Have you ever heard of the “quantified self?” It’s what happens when technology meets self-monitoring. Other catchy phrases referencing the same thing are lifelogging, autoanalytics, and self-tracking. Self-monitoring is not a new idea (early adopters include Saint Ignatius and Benjamin Franklin), and most of us have been doing it for years in some form or another – think bathroom scales and heart rate monitors. But as a tried and true idea, self-monitoring — enhanced by technology — is gaining traction. Tracking the details of your daily existence has become hugely popular in the health and wellness industry because it’s effective and computers and smart phones have made it almost effortless.
If your goal is weight loss, diligently recording your food intake along with your activity level will dramatically increase your chances of success. Why? Because tracking diet and exercise increases your self-awareness on several counts. It keeps you focused on your goal, strengthens your commitment to self-improvement, increases your feeling of control, helps you understand patterns in your eating and exercise habits, provides a detailed picture of your progress, and promotes a more positive mood.
But why stop at diet and exercise? We have a seemingly limitless choice of technology to help us track just about anything. From our moods (Mood Panda), to sleeping (Sleep Cycle), and even our menstrual cycle (iPeriod). The novelty is seductive, yet if you can find an app or even create a spreadsheet or handwritten chart that supports you in reaching your goal of self improvement, use it! Self-awareness is the key, and cultivating it through closely monitoring your activities will keep you on track and accountable.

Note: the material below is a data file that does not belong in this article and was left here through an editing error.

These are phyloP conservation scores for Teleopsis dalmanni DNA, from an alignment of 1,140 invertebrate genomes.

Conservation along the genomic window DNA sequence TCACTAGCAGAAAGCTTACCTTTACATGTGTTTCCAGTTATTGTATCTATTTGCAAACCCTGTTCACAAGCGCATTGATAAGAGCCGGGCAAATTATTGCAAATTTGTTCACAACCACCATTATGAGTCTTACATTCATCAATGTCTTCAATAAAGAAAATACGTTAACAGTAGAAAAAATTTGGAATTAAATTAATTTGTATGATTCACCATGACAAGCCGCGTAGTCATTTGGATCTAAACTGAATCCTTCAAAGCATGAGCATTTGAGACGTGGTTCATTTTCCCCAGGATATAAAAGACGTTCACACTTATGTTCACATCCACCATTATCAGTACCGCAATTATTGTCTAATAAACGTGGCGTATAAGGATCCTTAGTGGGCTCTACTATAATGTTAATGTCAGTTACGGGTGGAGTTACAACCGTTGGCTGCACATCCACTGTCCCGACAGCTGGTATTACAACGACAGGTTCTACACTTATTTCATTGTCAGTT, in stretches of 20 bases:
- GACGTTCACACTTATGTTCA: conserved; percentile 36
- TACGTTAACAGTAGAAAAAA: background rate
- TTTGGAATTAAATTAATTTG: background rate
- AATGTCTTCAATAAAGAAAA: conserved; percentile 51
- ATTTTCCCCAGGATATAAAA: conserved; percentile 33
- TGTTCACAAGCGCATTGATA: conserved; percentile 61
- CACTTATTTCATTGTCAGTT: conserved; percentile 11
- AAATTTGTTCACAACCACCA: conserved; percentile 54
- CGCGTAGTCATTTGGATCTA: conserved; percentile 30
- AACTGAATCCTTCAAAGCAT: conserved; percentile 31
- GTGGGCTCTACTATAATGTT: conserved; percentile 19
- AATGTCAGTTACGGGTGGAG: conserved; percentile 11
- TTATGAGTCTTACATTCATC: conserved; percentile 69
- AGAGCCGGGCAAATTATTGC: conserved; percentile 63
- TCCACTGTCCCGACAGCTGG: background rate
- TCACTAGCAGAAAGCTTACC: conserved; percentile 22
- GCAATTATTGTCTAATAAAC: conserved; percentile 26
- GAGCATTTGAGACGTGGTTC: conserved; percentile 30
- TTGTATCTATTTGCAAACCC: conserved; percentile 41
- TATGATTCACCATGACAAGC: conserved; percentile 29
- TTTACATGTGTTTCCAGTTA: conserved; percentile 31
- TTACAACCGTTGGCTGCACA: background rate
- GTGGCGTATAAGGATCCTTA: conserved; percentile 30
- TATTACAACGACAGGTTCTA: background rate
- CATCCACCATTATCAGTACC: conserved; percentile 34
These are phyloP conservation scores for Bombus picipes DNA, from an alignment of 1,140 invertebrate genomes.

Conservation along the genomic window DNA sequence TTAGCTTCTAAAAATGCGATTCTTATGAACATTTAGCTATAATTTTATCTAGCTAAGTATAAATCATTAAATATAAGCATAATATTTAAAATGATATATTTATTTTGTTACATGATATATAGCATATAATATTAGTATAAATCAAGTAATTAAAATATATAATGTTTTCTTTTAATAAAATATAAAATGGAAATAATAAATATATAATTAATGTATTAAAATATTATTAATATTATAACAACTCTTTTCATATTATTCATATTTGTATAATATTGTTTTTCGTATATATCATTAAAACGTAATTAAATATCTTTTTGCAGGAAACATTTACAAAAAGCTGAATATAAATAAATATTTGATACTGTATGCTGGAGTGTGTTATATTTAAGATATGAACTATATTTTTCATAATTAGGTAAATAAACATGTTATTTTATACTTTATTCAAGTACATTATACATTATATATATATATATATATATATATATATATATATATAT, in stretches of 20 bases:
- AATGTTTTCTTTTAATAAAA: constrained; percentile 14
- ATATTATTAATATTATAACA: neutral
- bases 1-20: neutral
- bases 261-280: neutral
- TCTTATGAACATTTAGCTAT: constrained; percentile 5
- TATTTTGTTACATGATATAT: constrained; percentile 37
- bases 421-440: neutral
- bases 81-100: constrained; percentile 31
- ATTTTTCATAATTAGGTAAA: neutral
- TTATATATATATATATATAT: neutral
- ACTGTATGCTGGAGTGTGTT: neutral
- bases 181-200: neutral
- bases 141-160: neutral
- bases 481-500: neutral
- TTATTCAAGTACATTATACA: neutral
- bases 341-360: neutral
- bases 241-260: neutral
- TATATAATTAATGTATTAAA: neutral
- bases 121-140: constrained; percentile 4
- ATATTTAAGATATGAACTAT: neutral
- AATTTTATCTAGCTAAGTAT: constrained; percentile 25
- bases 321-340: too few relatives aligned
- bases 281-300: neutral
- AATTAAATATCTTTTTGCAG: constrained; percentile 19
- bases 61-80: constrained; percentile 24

I’ve used Strava and Sleep Cycle and have a client who swears by Fitbit. What tools do you recommend? I’d love to hear about your favorites in the comment section below.
Kirschenbaum, Daniel S. Ph.D. (2000) The 9 Truths About Weight Loss. New York. Henry Holt & Co.
Baumeister, R. F. and J. Tierney (2011) Willpower: Rediscovering the Greatest Human Strength. New York. Penguin.
When I was going through my compensation law suit after I was injured in a car accident I had to keep a journal of my pain and mood swings. I also had an ‘alternate thought spreadsheet’ which I found very interesting and helpful. I would log my mood and negatives thoughts and reword them into positive reframes or more balanced thoughts instead of depressed ones. When I was at my lowest I would read previous reframes or positive thoughts and they helped me get past my negative thoughts. I think you just gave me a great idea. Thank you so much! Blessings to you!
What a great example of self-monitoring. It sounds like you had to do it for legal reasons, but that you took it a step further when you reframed your thoughts. So glad it helped you through a tough time. Thanks for sharing your experience.